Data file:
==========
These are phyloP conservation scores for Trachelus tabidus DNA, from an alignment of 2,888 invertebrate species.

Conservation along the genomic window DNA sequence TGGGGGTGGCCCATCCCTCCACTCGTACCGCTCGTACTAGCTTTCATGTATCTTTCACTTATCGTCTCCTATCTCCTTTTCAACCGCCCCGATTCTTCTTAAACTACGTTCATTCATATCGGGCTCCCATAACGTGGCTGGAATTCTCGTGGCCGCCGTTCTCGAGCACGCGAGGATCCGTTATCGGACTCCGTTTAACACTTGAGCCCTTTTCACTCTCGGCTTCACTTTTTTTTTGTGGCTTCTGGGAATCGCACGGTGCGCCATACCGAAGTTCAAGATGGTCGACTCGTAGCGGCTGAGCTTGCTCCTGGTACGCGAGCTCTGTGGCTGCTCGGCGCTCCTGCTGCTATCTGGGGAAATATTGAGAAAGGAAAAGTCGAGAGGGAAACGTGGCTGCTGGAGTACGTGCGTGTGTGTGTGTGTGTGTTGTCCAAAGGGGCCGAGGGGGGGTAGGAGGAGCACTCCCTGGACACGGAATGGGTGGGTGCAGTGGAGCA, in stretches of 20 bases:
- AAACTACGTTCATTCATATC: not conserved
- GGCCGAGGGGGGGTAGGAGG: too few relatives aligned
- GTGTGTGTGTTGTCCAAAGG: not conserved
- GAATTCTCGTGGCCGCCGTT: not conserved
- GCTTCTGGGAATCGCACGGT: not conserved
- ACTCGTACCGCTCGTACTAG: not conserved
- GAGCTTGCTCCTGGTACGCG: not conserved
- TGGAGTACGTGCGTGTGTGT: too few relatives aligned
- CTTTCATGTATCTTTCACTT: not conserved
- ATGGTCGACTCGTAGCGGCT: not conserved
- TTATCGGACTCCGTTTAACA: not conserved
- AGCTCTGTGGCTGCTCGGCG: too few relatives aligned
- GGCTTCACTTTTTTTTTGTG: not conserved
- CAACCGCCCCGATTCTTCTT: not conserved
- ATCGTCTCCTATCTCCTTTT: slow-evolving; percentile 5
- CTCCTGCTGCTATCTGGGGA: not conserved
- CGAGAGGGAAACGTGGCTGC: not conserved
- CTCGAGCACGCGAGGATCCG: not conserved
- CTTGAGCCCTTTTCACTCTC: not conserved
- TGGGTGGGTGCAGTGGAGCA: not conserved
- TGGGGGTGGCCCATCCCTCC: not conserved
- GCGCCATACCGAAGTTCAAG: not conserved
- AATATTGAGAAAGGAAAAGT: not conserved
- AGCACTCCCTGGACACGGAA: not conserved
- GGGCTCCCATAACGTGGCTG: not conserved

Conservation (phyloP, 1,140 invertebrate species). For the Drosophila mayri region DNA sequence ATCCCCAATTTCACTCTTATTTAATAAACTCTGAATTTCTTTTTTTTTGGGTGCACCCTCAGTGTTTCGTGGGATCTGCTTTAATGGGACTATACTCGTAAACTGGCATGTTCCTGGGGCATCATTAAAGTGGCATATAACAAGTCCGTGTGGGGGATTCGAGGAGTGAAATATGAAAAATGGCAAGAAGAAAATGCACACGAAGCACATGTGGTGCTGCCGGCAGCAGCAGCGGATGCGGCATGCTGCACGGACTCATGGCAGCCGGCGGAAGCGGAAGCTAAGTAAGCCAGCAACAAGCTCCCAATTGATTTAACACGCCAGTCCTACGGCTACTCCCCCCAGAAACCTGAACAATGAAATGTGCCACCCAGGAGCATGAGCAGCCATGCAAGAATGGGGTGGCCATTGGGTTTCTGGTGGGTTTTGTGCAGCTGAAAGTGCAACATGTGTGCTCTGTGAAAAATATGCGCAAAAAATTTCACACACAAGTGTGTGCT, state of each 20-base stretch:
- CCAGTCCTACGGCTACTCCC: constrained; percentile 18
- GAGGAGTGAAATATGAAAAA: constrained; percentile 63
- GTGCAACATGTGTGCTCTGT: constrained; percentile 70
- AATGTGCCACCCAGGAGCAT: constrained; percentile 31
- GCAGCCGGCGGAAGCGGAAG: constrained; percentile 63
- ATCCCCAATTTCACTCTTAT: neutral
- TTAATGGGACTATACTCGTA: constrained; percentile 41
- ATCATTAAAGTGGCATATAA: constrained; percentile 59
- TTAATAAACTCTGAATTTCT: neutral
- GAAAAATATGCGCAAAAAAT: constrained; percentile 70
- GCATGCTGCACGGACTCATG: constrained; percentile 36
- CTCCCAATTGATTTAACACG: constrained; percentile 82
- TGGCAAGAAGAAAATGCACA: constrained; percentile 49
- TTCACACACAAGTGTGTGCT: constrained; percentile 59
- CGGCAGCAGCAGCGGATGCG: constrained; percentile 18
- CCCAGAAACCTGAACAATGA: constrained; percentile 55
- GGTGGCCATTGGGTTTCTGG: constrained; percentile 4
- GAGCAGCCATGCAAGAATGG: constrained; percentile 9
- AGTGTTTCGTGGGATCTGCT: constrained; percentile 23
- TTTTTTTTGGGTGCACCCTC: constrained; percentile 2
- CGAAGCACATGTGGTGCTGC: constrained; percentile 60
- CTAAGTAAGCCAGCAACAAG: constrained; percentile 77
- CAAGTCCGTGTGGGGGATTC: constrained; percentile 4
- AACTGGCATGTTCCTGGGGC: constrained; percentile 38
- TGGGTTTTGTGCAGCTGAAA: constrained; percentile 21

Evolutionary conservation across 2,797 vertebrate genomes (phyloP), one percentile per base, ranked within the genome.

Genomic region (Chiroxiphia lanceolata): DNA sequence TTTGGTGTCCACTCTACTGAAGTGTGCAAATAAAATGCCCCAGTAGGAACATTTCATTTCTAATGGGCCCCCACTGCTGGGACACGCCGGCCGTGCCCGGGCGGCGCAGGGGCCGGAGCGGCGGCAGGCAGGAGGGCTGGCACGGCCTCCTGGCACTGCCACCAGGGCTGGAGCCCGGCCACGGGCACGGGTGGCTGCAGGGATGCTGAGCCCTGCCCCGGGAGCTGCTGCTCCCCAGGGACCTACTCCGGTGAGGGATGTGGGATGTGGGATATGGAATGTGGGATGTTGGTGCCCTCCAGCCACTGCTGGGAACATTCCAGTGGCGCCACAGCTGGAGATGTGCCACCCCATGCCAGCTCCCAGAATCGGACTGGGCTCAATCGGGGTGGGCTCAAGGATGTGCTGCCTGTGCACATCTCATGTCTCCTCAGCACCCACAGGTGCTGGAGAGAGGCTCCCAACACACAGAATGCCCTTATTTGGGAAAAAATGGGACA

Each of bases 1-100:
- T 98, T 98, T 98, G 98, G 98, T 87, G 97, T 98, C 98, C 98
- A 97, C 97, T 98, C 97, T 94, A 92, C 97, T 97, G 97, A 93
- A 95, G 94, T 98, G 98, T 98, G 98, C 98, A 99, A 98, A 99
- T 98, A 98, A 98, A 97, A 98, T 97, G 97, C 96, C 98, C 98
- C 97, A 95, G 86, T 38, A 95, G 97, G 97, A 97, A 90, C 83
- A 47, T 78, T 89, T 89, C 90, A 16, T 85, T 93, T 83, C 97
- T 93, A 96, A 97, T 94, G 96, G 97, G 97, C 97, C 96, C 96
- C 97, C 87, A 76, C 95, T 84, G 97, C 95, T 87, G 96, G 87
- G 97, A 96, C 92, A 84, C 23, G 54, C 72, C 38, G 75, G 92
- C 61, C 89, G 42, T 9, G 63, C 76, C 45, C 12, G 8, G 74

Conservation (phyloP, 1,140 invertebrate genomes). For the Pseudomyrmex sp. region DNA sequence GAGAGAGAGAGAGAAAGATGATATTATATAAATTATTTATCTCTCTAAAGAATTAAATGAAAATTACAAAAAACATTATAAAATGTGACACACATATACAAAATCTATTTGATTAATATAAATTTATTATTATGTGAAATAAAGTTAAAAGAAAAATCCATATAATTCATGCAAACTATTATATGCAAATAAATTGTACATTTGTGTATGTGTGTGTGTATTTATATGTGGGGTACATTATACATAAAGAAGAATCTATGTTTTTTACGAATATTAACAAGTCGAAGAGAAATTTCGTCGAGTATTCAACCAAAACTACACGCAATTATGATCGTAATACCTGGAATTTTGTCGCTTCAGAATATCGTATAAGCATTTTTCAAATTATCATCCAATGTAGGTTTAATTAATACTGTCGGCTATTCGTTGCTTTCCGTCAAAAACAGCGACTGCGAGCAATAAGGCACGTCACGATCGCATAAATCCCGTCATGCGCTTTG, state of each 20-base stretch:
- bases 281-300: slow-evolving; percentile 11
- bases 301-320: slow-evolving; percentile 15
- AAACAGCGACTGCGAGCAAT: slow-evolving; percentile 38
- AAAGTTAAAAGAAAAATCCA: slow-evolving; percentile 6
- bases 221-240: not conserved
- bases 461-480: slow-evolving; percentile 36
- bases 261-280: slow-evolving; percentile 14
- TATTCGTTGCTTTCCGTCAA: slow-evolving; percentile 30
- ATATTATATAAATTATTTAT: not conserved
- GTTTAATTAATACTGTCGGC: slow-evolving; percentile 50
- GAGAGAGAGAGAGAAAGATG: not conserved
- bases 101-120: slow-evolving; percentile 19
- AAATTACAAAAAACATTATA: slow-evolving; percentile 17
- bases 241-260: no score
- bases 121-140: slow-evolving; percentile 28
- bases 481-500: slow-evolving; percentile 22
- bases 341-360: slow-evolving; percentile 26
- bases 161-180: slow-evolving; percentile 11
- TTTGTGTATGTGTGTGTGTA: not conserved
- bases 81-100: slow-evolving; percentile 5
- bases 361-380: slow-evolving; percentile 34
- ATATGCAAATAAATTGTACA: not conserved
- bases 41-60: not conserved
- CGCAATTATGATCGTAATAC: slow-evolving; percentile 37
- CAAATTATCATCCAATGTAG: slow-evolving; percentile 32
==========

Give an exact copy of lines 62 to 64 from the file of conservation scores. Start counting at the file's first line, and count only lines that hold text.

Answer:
- A 47, T 78, T 89, T 89, C 90, A 16, T 85, T 93, T 83, C 97
- T 93, A 96, A 97, T 94, G 96, G 97, G 97, C 97, C 96, C 96
- C 97, C 87, A 76, C 95, T 84, G 97, C 95, T 87, G 96, G 87